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I’m an inept circuit dope who couldn’t even make my distortion-pedal kit work right in high-school electronics class, so there’s no way I could invent a crappy effect, let alone a new recipe to rival iconic pedals like the Big Muff, Phase 90, Memory Man, or DigiTech Whammy. But I’d like to propose a pedal idea for those of us who prefer the simplicity of a guitar running into a pedalboard and tube amp, yet want to dish out something different. Best of all, it’s doable with technology found in an $80 aftermarket car stereo.
Every waking moment of every day, most of us walk around with a device that has the potential to transform our songs and performances without abandoning our guitar-pedalboard-amp rig. The device? Well, it’s really two. One part is a Bluetooth-equipped smartphone. You don’t need a fancy new app, either. Your phone’s most essential component—its microphone—and barebones audio-recording app (e.g., the iPhone’s stock Voice Memo app) are all you need to unlock these new sonic realms.
The other part is a relatively simple digital stompbox—we’ll call it the Bluetooth Bastardizer™—that you can put between any pedal and use to augment your guitar signal with audio samples captured by, and streaming from, your nearby Bluetooth-enabled phone. I want to be able to load sound samples captured with my iPhone into iTunes, and then pair my phone with a pedal that can stream snippets of life through my guitar rig just like a Bluetooth car stereo or portable speaker system. Could there be an easier way to add a cinematic dimension to your songs? Incriminating quotes from drunk friends or your kid’s adorable (or shocking) utterances—the possibilities are endless.
If you think this sounds silly, ponder all the songs with a sound sample that’s as integral to the tune as the chords, melodies, and lyrics. Even the most guitar-centric bands dabble in it. The backward car horns in Van Halen’s “Runnin’ with the Devil” are almost as memorable as Eddie’s playing. The tolling in AC/DC’s “Hell’s Bells” adds a deliciously ominous touch. Metallica’s “One” harrows draft-age metal fans with its machine-gun samples from Johnny Get Your Gun. Living Colour’s raging “Cult of Personality” pounds its point home with JFK, FDR, and Malcolm X speech excerpts. And the Ramones’ “We’re a Happy Family” masterfully paints a picture of disjointed domesticity with a chaotic blend of dinner-table bickering, a blaring radio, a shrieking baby, and an incessantly barking dog.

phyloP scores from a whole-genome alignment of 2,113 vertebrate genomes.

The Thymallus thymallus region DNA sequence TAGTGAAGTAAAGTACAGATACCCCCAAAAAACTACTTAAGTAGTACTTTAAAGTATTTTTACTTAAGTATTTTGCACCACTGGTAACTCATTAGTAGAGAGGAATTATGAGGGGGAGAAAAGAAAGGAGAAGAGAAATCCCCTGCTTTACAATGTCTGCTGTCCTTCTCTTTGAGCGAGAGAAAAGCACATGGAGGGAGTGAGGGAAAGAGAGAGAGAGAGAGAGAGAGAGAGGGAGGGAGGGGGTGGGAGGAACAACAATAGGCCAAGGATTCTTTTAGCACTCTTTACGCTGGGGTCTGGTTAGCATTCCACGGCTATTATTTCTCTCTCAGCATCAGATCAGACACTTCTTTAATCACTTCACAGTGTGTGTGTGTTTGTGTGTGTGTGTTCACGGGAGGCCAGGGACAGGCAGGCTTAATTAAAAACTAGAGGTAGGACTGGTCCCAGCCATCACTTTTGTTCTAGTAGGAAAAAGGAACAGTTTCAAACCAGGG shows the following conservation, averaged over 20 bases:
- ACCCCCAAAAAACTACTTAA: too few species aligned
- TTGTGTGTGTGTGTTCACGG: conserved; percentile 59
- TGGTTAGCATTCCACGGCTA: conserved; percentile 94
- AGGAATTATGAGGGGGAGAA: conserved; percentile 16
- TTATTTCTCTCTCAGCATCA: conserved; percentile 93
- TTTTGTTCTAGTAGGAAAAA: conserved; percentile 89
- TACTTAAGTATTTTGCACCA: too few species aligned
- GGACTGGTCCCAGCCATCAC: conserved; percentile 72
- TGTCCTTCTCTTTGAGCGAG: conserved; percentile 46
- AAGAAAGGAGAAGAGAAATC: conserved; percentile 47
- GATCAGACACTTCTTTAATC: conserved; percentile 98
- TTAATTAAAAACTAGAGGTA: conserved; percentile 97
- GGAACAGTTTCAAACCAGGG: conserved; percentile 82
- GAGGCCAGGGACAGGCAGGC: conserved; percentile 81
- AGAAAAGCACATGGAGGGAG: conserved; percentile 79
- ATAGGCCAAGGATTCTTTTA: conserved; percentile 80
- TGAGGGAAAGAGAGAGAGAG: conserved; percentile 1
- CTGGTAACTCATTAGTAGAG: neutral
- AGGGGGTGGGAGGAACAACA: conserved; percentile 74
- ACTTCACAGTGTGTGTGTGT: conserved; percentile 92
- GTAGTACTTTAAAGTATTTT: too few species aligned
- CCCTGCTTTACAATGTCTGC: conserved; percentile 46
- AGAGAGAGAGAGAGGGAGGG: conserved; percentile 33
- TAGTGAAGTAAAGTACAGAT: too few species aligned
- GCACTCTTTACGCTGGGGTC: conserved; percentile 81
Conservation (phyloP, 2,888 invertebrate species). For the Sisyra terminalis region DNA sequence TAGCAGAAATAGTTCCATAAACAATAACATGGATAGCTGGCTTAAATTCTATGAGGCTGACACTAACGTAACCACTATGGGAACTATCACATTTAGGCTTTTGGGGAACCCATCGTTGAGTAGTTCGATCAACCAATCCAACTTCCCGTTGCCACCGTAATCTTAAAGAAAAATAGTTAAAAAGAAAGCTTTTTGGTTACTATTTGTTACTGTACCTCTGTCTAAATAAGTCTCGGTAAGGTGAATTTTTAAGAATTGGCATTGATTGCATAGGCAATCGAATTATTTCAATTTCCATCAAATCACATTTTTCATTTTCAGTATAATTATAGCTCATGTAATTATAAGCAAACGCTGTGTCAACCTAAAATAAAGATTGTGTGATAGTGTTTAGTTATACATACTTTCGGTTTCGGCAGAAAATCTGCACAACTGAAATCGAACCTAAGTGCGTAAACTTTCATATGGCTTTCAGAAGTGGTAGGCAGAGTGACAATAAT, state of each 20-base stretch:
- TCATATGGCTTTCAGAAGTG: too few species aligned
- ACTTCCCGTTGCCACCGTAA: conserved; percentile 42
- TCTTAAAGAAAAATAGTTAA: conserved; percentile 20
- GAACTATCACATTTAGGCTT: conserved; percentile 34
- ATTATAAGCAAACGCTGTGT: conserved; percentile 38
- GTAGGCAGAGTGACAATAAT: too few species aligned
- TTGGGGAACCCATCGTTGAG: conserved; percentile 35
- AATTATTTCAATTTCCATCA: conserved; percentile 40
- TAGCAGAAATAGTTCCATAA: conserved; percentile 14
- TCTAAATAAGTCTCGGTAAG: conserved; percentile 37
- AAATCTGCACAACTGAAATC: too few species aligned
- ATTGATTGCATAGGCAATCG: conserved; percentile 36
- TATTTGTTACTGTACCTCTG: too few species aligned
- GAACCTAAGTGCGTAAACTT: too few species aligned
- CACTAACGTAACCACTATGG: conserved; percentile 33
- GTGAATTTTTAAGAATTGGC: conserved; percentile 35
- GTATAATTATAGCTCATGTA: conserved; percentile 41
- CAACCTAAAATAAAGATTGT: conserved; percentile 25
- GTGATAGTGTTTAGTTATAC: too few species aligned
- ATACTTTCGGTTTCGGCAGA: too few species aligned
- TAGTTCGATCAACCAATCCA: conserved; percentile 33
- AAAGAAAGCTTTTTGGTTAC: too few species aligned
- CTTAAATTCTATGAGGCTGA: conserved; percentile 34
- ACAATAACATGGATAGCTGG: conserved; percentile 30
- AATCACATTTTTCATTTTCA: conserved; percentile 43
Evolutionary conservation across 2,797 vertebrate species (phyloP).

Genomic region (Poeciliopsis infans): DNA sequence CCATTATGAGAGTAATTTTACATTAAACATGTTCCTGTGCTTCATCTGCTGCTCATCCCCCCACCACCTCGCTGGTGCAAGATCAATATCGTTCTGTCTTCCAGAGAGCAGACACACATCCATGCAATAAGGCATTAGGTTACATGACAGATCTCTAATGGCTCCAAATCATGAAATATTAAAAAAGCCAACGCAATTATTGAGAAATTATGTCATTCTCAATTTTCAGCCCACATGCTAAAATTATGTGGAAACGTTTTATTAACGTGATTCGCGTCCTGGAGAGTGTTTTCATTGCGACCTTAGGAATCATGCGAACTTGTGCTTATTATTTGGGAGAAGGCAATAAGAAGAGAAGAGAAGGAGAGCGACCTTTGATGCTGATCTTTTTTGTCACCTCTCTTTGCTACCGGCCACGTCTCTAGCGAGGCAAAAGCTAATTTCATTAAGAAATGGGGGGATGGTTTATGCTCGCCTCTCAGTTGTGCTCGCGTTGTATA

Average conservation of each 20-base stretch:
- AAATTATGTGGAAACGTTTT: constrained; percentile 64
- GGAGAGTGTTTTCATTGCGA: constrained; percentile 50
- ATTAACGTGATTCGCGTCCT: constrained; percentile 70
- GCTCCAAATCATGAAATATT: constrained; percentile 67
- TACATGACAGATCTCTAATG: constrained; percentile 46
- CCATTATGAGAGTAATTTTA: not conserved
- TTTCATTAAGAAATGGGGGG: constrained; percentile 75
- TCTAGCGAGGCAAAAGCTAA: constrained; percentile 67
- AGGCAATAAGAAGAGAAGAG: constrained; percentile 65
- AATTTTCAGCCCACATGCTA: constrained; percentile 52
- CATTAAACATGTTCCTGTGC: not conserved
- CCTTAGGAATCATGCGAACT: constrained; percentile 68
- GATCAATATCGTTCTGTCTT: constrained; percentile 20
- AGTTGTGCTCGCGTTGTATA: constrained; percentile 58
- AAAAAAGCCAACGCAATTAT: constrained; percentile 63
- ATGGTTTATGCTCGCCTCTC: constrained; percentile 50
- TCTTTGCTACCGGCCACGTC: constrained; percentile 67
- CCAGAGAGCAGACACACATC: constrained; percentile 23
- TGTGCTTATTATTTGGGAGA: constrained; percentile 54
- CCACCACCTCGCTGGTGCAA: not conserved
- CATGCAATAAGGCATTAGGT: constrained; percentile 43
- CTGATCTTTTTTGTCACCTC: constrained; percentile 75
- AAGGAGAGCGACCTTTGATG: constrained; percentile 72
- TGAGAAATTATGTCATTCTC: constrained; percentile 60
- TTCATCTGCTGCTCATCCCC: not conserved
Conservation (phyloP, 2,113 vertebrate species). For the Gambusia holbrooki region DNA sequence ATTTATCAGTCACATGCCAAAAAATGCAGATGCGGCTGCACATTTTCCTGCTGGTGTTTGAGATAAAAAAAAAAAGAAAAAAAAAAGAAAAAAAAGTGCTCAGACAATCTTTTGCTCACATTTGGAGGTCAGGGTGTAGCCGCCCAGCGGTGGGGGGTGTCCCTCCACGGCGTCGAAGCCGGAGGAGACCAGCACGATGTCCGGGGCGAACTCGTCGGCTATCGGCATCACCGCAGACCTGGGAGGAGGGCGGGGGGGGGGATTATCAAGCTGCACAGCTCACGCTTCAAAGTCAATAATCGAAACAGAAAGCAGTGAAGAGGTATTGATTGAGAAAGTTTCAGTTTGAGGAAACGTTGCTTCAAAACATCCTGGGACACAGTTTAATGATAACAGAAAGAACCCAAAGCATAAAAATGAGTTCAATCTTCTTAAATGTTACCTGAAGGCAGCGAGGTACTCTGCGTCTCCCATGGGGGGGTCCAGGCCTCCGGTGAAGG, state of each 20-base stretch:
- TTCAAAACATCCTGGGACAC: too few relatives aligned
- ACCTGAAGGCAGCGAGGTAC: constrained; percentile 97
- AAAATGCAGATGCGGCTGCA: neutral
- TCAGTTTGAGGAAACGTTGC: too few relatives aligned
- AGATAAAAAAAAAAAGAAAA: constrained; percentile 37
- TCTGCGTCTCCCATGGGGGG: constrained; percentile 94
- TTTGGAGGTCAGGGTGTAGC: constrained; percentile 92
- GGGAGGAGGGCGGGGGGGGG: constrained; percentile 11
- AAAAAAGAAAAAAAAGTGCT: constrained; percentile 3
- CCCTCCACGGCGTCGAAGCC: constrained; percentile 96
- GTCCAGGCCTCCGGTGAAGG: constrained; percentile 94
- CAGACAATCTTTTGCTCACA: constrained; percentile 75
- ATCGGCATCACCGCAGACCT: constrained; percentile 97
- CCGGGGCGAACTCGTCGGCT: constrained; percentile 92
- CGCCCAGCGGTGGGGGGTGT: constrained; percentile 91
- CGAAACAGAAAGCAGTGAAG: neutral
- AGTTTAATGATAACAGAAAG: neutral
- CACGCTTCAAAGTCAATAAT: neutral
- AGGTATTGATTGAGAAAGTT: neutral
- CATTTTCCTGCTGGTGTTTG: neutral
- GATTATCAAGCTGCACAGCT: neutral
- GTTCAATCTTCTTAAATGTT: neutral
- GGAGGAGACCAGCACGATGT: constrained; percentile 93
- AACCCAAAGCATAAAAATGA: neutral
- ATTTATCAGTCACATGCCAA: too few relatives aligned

The Bastardizer would be pretty simple, too: It needs a play/pause footswitch, forward and backward footswitches for scrolling through the audio samples (set lists could be stored as playlists), and an LCD readout for displaying song or sample names. For me, a mono input and output would be okay—I’d be fine with the samples being colored by all my other effects and cranked amp. But if some enterprising pedal builder wants to market the Bastardizer to a wider audience, they should probably offer stereo I/Os that could be switched to operate as a wet-dry pair. You’d also need a mix knob for controlling the volume of the sample relative to the pristine guitar signal being passed to the next device in the signal chain. And, just for the hell of it, I’d have a microphone and record switch so you could sample and warp stuff happening at your gig—perhaps the audience or your bandmates (à la David Torn).
If you’re a big-picture player, you’ll love being able to use the samples as-is or morph them into oblivion with your other effects. Either way, the beauty of the Bastardizer is its simplicity and convenience: Three footswitches, a knob or two, a display, two or four 1/4" jacks, and the ability to easily turn everyday encounters—and your existing rig—into a whole hell of a lot of fun. Any takers?